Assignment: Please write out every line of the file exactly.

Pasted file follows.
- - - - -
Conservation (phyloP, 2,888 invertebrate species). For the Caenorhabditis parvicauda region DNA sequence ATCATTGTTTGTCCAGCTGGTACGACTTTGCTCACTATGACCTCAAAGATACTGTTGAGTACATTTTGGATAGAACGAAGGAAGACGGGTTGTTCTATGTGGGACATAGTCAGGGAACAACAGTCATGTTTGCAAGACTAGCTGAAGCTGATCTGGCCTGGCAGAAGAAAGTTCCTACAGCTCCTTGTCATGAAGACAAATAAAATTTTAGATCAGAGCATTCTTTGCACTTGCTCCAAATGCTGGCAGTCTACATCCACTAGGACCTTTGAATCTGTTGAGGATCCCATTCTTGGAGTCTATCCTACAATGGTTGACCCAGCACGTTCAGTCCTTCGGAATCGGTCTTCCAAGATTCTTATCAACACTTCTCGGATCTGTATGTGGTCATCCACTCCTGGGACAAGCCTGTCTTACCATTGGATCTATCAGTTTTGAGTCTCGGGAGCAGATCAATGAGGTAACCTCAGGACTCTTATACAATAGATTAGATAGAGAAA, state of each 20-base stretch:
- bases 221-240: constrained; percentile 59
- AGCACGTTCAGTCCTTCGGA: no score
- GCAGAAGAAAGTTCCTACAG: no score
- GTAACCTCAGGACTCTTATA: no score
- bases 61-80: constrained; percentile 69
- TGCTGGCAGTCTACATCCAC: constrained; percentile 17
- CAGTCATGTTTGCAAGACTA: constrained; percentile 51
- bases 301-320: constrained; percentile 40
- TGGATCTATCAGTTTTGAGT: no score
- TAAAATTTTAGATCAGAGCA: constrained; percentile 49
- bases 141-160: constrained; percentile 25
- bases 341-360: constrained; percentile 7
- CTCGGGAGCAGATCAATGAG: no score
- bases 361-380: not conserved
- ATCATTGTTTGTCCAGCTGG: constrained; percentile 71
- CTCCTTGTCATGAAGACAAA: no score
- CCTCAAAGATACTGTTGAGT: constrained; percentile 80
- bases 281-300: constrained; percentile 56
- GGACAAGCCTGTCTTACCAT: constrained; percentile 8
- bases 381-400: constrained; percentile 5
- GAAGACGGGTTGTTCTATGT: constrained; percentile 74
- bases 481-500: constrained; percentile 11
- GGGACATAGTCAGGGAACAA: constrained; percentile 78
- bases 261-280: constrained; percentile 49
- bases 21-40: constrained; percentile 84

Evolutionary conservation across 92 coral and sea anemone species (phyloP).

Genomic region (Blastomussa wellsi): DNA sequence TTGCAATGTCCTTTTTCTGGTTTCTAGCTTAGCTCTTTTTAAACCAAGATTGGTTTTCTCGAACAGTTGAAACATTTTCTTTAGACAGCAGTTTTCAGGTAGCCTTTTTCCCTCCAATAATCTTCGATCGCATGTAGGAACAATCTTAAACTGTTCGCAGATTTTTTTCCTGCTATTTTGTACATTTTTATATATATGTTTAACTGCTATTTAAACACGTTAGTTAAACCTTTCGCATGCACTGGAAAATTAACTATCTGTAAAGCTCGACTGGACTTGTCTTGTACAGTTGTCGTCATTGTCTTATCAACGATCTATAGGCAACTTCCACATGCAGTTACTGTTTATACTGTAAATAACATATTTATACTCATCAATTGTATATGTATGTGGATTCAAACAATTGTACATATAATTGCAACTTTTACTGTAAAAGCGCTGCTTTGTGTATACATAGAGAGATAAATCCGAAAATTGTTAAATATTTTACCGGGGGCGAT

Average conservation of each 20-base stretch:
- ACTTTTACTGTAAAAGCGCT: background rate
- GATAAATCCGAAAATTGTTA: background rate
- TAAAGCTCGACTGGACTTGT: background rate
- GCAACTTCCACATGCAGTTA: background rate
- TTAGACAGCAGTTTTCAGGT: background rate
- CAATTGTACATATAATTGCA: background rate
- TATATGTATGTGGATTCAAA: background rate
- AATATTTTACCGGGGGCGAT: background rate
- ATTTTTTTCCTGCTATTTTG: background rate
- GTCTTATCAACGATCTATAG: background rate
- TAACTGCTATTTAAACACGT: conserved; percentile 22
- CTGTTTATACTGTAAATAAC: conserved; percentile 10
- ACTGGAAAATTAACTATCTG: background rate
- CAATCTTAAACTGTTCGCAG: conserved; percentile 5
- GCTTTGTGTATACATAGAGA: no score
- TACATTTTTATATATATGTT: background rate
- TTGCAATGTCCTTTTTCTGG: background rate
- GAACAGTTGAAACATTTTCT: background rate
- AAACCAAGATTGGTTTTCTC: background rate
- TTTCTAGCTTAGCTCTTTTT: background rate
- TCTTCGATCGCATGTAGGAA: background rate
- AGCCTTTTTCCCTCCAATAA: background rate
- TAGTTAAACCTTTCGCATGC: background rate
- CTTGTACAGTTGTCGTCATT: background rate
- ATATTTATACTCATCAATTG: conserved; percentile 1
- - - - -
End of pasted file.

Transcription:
Conservation (phyloP, 2,888 invertebrate species). For the Caenorhabditis parvicauda region DNA sequence ATCATTGTTTGTCCAGCTGGTACGACTTTGCTCACTATGACCTCAAAGATACTGTTGAGTACATTTTGGATAGAACGAAGGAAGACGGGTTGTTCTATGTGGGACATAGTCAGGGAACAACAGTCATGTTTGCAAGACTAGCTGAAGCTGATCTGGCCTGGCAGAAGAAAGTTCCTACAGCTCCTTGTCATGAAGACAAATAAAATTTTAGATCAGAGCATTCTTTGCACTTGCTCCAAATGCTGGCAGTCTACATCCACTAGGACCTTTGAATCTGTTGAGGATCCCATTCTTGGAGTCTATCCTACAATGGTTGACCCAGCACGTTCAGTCCTTCGGAATCGGTCTTCCAAGATTCTTATCAACACTTCTCGGATCTGTATGTGGTCATCCACTCCTGGGACAAGCCTGTCTTACCATTGGATCTATCAGTTTTGAGTCTCGGGAGCAGATCAATGAGGTAACCTCAGGACTCTTATACAATAGATTAGATAGAGAAA, state of each 20-base stretch:
- bases 221-240: constrained; percentile 59
- AGCACGTTCAGTCCTTCGGA: no score
- GCAGAAGAAAGTTCCTACAG: no score
- GTAACCTCAGGACTCTTATA: no score
- bases 61-80: constrained; percentile 69
- TGCTGGCAGTCTACATCCAC: constrained; percentile 17
- CAGTCATGTTTGCAAGACTA: constrained; percentile 51
- bases 301-320: constrained; percentile 40
- TGGATCTATCAGTTTTGAGT: no score
- TAAAATTTTAGATCAGAGCA: constrained; percentile 49
- bases 141-160: constrained; percentile 25
- bases 341-360: constrained; percentile 7
- CTCGGGAGCAGATCAATGAG: no score
- bases 361-380: not conserved
- ATCATTGTTTGTCCAGCTGG: constrained; percentile 71
- CTCCTTGTCATGAAGACAAA: no score
- CCTCAAAGATACTGTTGAGT: constrained; percentile 80
- bases 281-300: constrained; percentile 56
- GGACAAGCCTGTCTTACCAT: constrained; percentile 8
- bases 381-400: constrained; percentile 5
- GAAGACGGGTTGTTCTATGT: constrained; percentile 74
- bases 481-500: constrained; percentile 11
- GGGACATAGTCAGGGAACAA: constrained; percentile 78
- bases 261-280: constrained; percentile 49
- bases 21-40: constrained; percentile 84

Evolutionary conservation across 92 coral and sea anemone species (phyloP).

Genomic region (Blastomussa wellsi): DNA sequence TTGCAATGTCCTTTTTCTGGTTTCTAGCTTAGCTCTTTTTAAACCAAGATTGGTTTTCTCGAACAGTTGAAACATTTTCTTTAGACAGCAGTTTTCAGGTAGCCTTTTTCCCTCCAATAATCTTCGATCGCATGTAGGAACAATCTTAAACTGTTCGCAGATTTTTTTCCTGCTATTTTGTACATTTTTATATATATGTTTAACTGCTATTTAAACACGTTAGTTAAACCTTTCGCATGCACTGGAAAATTAACTATCTGTAAAGCTCGACTGGACTTGTCTTGTACAGTTGTCGTCATTGTCTTATCAACGATCTATAGGCAACTTCCACATGCAGTTACTGTTTATACTGTAAATAACATATTTATACTCATCAATTGTATATGTATGTGGATTCAAACAATTGTACATATAATTGCAACTTTTACTGTAAAAGCGCTGCTTTGTGTATACATAGAGAGATAAATCCGAAAATTGTTAAATATTTTACCGGGGGCGAT

Average conservation of each 20-base stretch:
- ACTTTTACTGTAAAAGCGCT: background rate
- GATAAATCCGAAAATTGTTA: background rate
- TAAAGCTCGACTGGACTTGT: background rate
- GCAACTTCCACATGCAGTTA: background rate
- TTAGACAGCAGTTTTCAGGT: background rate
- CAATTGTACATATAATTGCA: background rate
- TATATGTATGTGGATTCAAA: background rate
- AATATTTTACCGGGGGCGAT: background rate
- ATTTTTTTCCTGCTATTTTG: background rate
- GTCTTATCAACGATCTATAG: background rate
- TAACTGCTATTTAAACACGT: conserved; percentile 22
- CTGTTTATACTGTAAATAAC: conserved; percentile 10
- ACTGGAAAATTAACTATCTG: background rate
- CAATCTTAAACTGTTCGCAG: conserved; percentile 5
- GCTTTGTGTATACATAGAGA: no score
- TACATTTTTATATATATGTT: background rate
- TTGCAATGTCCTTTTTCTGG: background rate
- GAACAGTTGAAACATTTTCT: background rate
- AAACCAAGATTGGTTTTCTC: background rate
- TTTCTAGCTTAGCTCTTTTT: background rate
- TCTTCGATCGCATGTAGGAA: background rate
- AGCCTTTTTCCCTCCAATAA: background rate
- TAGTTAAACCTTTCGCATGC: background rate
- CTTGTACAGTTGTCGTCATT: background rate
- ATATTTATACTCATCAATTG: conserved; percentile 1